These revocations are expensive, both due to the cost of supervision that results in reincarceration as well as the cost of prisons. Corrections costs made up 5.2% of state general funds in 2019. CSGJC found that the cost of incarceration for supervision violations was $9.3 billion annually, with $2.8 billion going toward incarceration for technical violations.
For this reason, policymakers and advocates have been exploring ways to limit supervision’s role as a driver of incarceration. One primary way to achieve that through policy reform is to enact laws that limit the use of incarceration as a response to a violation of supervision, particularly technical violations (defined below).
This primer explores state laws that limit the use of incarceration in response to a technical violation of supervision. These limits can reduce prison populations and the associated costs to the state and can help achieve better outcomes for people under supervision and better processes for the officers tasked with overseeing that supervision.
Violations occur when a person does not comply with the conditions of their supervision, or they allegedly commit a new offense while under supervision. Technical violations are issued for actions that would not otherwise be considered a crime but become punishable due to the conditions of supervision. For example, missing a check-in with a supervision officer or failing a drug test is considered a technical violation. In order to reduce the likelihood of violations, some states and local supervision agencies have taken steps to ensure that conditions are appropriate for each individual under supervision. Learn more in the first primer in this series, Tailoring Conditions of Supervision.
State definitions of technical violations vary, including not following minor rules, an arrest that does not result in a conviction, and convictions for nonviolent misdemeanors. A clear definition in law contributes to transparency and consistency by ensuring that the individual under supervision, their supervision officer and the courts all have the same understanding of what constitutes a technical violation. Creating a definition of a technical violation is one policy recommendation from a policy framework for community supervision from The Pew Charitable Trusts’ public safety performance project (Pew), in partnership with Arnold Ventures (AV).
Maryland and Nevada are two states that explicitly define technical violation in statute. Both laws specify that absconding and certain new offenses are not technical violations.
Nevada defines the following as new offenses that cannot qualify as a technical violation: absconding, felonies, gross misdemeanors, domestic violence battery crimes, and other enumerated criminal offenses such as certain impaired driving offenses, crimes of violence punishable as misdemeanors, harassment and violations of protection orders. Nev. Rev. Stat. § 176A.510.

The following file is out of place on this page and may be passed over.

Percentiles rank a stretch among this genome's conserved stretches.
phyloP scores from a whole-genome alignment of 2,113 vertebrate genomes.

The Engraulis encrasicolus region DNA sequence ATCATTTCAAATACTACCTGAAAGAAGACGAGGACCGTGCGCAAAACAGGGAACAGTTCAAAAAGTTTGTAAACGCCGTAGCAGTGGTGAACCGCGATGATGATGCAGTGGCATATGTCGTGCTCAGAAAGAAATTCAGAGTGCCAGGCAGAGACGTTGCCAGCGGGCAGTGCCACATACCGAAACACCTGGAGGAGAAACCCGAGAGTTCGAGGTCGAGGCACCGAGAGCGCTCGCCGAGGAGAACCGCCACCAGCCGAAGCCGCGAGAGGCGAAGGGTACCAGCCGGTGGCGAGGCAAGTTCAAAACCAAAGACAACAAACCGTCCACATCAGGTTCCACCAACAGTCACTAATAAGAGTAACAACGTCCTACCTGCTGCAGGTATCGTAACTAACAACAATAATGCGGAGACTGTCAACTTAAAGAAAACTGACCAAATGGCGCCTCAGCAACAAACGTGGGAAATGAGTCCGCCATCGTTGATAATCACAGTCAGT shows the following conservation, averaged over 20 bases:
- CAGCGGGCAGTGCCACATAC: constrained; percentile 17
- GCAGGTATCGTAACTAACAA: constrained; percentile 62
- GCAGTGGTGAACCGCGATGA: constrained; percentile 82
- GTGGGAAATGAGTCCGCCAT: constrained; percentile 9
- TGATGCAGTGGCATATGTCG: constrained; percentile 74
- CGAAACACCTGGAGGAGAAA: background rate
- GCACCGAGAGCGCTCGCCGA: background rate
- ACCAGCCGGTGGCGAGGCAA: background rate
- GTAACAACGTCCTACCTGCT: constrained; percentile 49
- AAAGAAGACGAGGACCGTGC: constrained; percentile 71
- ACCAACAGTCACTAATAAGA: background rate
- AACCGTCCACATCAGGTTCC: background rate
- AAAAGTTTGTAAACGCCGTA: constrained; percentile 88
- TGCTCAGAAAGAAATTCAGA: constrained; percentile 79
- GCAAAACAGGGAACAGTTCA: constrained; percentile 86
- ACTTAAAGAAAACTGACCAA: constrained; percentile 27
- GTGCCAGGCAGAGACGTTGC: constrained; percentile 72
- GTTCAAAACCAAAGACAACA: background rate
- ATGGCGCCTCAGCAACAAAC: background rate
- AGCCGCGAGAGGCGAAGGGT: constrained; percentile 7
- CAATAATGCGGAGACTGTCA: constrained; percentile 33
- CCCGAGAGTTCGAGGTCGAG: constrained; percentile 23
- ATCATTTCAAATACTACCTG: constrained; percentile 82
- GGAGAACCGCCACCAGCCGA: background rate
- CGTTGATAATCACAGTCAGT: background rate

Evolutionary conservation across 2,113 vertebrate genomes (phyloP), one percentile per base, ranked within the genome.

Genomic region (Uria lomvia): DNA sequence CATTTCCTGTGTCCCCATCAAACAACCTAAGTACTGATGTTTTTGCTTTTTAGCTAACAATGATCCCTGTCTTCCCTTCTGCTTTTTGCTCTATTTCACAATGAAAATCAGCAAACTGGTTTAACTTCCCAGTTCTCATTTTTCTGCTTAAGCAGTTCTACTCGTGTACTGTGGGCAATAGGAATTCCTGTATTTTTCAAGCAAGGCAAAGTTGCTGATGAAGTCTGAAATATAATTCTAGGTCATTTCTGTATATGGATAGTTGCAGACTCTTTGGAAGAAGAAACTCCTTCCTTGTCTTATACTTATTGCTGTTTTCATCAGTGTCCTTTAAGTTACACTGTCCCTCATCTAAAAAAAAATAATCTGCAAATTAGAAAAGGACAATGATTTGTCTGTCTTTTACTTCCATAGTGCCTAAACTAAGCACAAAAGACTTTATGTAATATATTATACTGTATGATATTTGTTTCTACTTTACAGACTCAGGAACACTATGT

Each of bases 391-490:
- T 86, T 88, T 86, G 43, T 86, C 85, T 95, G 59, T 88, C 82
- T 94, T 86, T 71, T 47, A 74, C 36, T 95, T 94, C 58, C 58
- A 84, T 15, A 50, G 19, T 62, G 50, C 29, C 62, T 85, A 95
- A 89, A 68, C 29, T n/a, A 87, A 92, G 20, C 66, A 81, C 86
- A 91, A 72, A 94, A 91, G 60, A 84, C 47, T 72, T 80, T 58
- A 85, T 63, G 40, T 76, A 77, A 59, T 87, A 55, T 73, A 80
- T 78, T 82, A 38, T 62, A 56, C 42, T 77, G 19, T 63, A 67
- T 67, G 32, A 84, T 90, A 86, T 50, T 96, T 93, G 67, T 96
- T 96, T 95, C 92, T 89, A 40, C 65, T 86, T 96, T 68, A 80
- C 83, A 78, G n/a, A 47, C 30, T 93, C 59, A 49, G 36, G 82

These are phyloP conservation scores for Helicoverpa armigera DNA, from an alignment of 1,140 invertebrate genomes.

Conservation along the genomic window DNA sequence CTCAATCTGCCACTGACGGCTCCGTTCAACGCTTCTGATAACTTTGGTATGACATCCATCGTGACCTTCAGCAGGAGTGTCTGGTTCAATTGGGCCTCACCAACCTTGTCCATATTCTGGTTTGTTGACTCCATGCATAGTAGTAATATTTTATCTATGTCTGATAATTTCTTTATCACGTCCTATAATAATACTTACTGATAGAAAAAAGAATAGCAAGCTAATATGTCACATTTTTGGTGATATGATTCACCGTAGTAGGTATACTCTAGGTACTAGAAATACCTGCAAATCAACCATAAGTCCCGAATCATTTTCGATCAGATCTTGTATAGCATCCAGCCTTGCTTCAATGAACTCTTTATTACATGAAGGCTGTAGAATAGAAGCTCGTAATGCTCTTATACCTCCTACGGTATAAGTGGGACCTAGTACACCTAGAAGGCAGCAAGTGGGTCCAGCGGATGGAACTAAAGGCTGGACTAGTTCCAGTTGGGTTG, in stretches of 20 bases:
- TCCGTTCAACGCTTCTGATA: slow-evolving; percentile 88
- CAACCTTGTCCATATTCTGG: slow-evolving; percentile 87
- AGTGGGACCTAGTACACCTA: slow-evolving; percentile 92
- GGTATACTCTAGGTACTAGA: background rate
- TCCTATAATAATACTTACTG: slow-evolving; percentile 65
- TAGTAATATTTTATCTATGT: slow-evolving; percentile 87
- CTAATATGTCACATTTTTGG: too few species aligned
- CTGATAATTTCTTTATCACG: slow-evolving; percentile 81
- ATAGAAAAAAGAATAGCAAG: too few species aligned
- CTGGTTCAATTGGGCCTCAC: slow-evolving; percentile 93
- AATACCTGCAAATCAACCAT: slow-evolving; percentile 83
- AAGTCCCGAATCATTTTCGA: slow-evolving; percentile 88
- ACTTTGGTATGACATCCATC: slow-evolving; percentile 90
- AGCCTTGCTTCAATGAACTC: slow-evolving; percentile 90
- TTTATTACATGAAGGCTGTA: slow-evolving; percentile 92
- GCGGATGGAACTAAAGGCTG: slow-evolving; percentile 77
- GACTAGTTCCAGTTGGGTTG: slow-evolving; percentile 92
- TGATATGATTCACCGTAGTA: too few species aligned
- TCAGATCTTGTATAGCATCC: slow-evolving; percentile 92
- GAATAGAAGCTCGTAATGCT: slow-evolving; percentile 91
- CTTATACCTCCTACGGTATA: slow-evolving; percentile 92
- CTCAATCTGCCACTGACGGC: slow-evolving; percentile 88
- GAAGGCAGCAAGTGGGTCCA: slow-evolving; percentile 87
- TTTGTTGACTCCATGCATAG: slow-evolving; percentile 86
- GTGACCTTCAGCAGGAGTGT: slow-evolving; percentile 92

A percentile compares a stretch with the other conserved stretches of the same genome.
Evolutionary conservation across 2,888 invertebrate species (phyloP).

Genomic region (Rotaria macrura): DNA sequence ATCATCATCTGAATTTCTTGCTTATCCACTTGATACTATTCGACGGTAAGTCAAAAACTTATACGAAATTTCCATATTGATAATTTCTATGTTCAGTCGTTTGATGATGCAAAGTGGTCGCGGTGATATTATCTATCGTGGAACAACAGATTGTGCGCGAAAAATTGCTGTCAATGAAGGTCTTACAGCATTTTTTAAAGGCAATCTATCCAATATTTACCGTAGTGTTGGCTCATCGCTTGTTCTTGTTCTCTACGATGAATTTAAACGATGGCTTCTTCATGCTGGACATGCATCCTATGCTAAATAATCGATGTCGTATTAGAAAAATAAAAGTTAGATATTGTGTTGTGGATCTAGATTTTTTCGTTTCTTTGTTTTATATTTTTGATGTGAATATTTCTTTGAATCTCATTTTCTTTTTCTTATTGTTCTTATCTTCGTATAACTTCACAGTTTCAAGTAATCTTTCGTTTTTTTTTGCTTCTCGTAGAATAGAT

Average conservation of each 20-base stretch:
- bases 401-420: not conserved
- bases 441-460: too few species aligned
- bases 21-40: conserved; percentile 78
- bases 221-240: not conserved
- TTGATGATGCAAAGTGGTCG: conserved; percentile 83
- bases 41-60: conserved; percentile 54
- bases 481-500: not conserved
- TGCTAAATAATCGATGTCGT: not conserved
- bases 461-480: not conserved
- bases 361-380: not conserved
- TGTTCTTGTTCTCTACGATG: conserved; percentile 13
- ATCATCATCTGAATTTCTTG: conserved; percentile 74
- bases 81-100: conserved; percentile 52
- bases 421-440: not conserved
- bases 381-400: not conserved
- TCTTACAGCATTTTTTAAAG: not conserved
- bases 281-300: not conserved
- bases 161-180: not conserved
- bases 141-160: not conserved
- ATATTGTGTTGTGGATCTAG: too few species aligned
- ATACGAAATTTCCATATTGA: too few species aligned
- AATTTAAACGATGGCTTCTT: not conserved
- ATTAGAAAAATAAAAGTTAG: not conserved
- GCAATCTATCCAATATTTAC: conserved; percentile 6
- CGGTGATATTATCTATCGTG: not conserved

A technical violation in Maryland is defined as “a violation of a condition or probation, parole or mandatory supervision that does not involve: 1) an arrest or a summons issued by a commissioner on a statement of charges filed by a law enforcement officer; 2) a violation of a criminal prohibition other than a minor traffic offense; 3) a violation of a no-contact or stay-away order; or 4) absconding.” Md. Code. Corr. Servs. § 6-101.
A Washington State Institute for Public Policy report found that confinement for a violation of supervision did not decrease recidivism rates, and in some cases resulted in increased recidivism. The report emphasizes that correlation does not equal causation.
However, based on this and similar reports, the argument has been made that limiting incarceration for technical violations will not undermine the goal of community safety, and may actually strengthen a supervision agency’s ability to help achieve that. Therefore, legislatively reducing the ability of courts and agencies to use confinement as a response to a technical violation has the potential to reduce recidivism, save money, and make supervision more effective.
Several states have limited the use of incarceration by capping the length of time an individual can be incarcerated due to a violation.
Caps on the length of incarceration take a variety of forms. In some states, statute simply lists the maximum permissible length of time. Others set out a maximum time within a certain time period. A third approach is the use of multiple caps, varying depending on the number and severity of the violations the individual has.
A chart with additional detail on state laws can be found on NCSL’s website.